Resources are further stretched when more regions are playing games on the same days. Tuesdays, Thursdays and Fridays are typically the hardest days to find umpires.
Mike Reimer, the president of the Northern Utah Baseball Umpires Association, said the situation is so bad that “if you can fog up a mirror, as they say, we have you on a field.”
“You get two or three days per week where you get rainouts and all the schools want to reschedule, as well they should, and then they’ll want to reschedule on a Tuesday or Wednesday — can’t do it,” Reimer said. “With the additional schools, it’s just killing us.”
The shortage means available umpires have to work more, which isn’t necessarily a good thing. Colledge says umpires burn out if they’re working 4-5 times per week, which many are.
Phil Leonard is one of those umpires. He’s been officiating for about 40 years, he said, and during baseball season one can find him behind the plate 3-4 times per week.
“When I was assigning (games), I was doing more than that,” Leonard said. “I was doing them because we couldn’t find people.”
Todd Hyer, president of the High School Soccer Referees Association in Utah, says there are plenty of people capable of officiating games that associations need to find.
He said recently graduated former players, especially those in college and in need of a part-time job, know the game very well and would need minimal training to become an official.
But it’s not so cut and dry as filling out an application, interviewing for the job and starting work as an official.
“How do you ask a person to spend hours and hours of training and certification, and being available to take scheduled games and when they do all of that, they get to the games and players, coaches and spectators do nothing but trash every decision they make?
“How are you going to go a young person and say, ‘Hey this is really a great deal?’” Hyer said.
VERBAL ABUSE DRIVING REFS AWAY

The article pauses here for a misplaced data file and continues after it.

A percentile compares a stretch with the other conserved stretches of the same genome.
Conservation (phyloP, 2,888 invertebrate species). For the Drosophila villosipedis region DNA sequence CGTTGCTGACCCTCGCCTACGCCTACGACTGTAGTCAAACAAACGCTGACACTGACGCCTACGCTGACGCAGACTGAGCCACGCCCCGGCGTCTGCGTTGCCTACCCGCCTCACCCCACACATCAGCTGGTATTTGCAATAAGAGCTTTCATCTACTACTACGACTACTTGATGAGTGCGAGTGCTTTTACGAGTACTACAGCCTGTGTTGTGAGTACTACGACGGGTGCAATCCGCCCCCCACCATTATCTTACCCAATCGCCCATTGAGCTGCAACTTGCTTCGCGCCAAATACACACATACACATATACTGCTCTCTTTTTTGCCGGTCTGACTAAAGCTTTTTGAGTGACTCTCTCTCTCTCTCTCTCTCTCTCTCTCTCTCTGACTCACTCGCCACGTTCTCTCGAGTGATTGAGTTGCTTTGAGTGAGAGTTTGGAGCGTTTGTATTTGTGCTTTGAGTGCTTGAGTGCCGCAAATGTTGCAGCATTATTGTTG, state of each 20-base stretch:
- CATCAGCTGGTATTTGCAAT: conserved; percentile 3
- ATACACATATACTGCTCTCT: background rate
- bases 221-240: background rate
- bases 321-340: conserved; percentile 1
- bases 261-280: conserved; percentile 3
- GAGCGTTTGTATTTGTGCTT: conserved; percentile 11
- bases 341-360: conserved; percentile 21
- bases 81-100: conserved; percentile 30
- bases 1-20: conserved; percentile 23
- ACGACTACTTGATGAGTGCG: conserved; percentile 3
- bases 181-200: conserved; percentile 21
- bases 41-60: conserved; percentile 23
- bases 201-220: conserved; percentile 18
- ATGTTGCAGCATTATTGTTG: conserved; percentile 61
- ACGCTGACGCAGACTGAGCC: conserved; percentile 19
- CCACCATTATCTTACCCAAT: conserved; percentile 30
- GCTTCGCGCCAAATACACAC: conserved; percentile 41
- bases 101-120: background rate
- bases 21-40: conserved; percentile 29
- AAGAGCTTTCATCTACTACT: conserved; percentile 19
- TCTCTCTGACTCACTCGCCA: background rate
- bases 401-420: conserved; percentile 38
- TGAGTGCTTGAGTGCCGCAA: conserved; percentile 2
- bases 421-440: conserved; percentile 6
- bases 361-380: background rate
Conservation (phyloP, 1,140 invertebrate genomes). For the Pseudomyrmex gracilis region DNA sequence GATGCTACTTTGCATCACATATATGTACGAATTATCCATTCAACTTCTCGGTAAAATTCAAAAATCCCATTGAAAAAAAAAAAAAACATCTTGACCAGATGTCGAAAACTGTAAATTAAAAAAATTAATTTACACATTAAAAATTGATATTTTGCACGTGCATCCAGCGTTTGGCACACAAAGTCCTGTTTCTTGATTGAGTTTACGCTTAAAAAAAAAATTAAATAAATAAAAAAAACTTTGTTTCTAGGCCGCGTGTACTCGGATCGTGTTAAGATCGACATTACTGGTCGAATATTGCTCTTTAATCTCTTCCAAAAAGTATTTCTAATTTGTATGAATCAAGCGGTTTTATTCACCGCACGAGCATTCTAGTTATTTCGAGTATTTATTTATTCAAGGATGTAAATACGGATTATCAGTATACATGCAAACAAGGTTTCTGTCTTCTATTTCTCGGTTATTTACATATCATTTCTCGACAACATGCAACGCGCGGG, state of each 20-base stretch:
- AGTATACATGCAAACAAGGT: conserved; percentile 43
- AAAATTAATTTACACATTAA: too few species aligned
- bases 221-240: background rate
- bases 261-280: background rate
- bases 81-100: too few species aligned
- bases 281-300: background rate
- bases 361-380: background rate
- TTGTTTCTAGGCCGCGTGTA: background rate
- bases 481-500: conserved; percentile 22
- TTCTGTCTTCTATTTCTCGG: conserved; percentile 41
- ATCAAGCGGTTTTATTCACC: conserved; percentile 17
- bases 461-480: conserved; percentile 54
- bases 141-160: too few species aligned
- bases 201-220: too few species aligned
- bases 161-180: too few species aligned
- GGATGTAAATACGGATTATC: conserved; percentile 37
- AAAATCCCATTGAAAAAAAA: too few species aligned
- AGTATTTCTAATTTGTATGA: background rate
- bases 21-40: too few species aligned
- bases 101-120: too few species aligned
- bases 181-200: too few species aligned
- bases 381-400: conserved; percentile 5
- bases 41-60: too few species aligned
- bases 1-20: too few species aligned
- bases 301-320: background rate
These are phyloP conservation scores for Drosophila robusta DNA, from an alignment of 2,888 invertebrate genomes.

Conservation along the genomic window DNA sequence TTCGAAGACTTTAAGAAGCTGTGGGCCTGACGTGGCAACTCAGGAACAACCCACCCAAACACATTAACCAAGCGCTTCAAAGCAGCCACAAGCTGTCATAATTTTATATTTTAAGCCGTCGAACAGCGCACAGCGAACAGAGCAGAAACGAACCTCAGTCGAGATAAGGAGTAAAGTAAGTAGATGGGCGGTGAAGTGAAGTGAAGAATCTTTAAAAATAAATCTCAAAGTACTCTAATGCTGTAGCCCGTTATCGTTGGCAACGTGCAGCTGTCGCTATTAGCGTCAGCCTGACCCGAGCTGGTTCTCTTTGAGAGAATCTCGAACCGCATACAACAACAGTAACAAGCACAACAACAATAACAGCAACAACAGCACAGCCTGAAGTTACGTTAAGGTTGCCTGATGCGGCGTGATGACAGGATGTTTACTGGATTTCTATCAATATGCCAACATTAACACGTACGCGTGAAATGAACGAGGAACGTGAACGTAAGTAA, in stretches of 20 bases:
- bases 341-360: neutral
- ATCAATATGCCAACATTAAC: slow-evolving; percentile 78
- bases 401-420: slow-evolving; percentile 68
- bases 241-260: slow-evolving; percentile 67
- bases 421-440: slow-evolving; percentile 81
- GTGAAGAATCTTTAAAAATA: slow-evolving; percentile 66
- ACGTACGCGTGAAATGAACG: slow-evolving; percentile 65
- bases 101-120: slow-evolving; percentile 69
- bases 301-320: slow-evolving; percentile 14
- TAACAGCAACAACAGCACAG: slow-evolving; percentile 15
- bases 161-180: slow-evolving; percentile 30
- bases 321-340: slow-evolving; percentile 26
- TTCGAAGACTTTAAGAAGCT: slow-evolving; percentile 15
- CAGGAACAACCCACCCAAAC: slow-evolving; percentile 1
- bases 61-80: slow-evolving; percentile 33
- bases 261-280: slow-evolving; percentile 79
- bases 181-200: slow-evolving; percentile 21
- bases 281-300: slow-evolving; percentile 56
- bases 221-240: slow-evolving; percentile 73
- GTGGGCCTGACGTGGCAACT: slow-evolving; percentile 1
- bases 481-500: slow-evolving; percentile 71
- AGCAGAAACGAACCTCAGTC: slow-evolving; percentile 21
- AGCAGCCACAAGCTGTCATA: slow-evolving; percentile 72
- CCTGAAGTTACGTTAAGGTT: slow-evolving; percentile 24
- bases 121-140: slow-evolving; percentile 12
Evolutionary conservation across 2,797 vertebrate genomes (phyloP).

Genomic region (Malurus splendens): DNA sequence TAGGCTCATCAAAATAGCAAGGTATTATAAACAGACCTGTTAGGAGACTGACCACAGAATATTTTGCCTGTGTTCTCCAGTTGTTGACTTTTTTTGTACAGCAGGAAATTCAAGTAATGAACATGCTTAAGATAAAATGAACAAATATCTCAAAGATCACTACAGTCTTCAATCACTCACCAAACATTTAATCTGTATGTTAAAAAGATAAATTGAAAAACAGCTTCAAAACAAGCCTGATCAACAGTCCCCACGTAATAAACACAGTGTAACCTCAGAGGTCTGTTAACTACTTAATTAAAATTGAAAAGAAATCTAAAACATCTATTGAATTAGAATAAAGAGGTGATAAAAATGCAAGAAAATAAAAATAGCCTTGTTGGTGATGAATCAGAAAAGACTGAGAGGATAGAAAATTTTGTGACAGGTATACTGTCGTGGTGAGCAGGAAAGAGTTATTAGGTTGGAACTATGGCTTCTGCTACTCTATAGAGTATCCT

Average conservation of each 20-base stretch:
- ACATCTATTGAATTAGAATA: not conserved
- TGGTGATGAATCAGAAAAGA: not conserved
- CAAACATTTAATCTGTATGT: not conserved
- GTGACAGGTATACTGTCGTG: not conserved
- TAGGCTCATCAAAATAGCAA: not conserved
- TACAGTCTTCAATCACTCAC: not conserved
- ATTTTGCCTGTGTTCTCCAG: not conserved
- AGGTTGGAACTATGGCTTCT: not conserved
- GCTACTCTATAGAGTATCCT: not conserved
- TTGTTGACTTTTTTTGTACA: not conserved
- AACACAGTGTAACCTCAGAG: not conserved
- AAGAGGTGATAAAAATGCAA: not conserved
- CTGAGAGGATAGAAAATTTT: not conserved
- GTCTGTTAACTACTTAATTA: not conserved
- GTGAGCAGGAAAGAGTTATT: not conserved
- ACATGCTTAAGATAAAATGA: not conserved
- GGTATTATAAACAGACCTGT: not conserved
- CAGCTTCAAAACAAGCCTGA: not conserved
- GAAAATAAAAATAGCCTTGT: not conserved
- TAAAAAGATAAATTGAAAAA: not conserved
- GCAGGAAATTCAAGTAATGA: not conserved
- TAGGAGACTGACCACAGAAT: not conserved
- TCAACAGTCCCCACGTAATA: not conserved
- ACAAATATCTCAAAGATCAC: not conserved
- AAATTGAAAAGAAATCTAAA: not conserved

In 1980, The Talking Heads released their “Remain in Light” album featuring the song “Once in a Lifetime,” in which singer David Byrne opines, “And you may ask yourself, well ... How did I get here?”
So how did high school sports arrive at an officials’ shortage? One of the biggest reasons, according to those involved, is the amount of verbal abuse officials endure from fans, coaches and players.
Every call an official makes is under intense scrutiny. But is it fair to expect perfection from high school officials — many of whom are officiating on a part-time basis — when the upper echelon of NFL officials are correct 97 percent of the time and have access to video replay?
“Umpiring is a crazy profession where you have to start out perfect and then improve. New umpires come and the first thing that happens is coaches starting jumping all over them, and then we lose them — it’s not worth it to stick around,” Colledge said.
Athletic directors and coaches who spoke to the Standard-Examiner said there’s a pressing need to create a less-hostile game environment, particularly at the sub-varsity levels. Officials who work JV, sophomore and freshman games are usually newer and are still learning the game, as are the players.
It’s there where retainment comes into focus. Cluff said there are many new officials but it’s difficult to retain them for more than three years because all their games are at the sub-varsity level where, as Colledge says, one must start perfectly and then improve.
Reimer says verbal abuse is driving officials away, but he says the officials' associations need to do a better job not throwing new referees into the fire.
“We have not done a good job in the past of grooming and getting younger guys ready,” Reimer said. “We pretty much say, ‘Go online, buy your stuff, here’s our association meetings, get to know everybody, boom, out you go, thanks for playing, hope you win.’
“That doesn’t really work,” he said.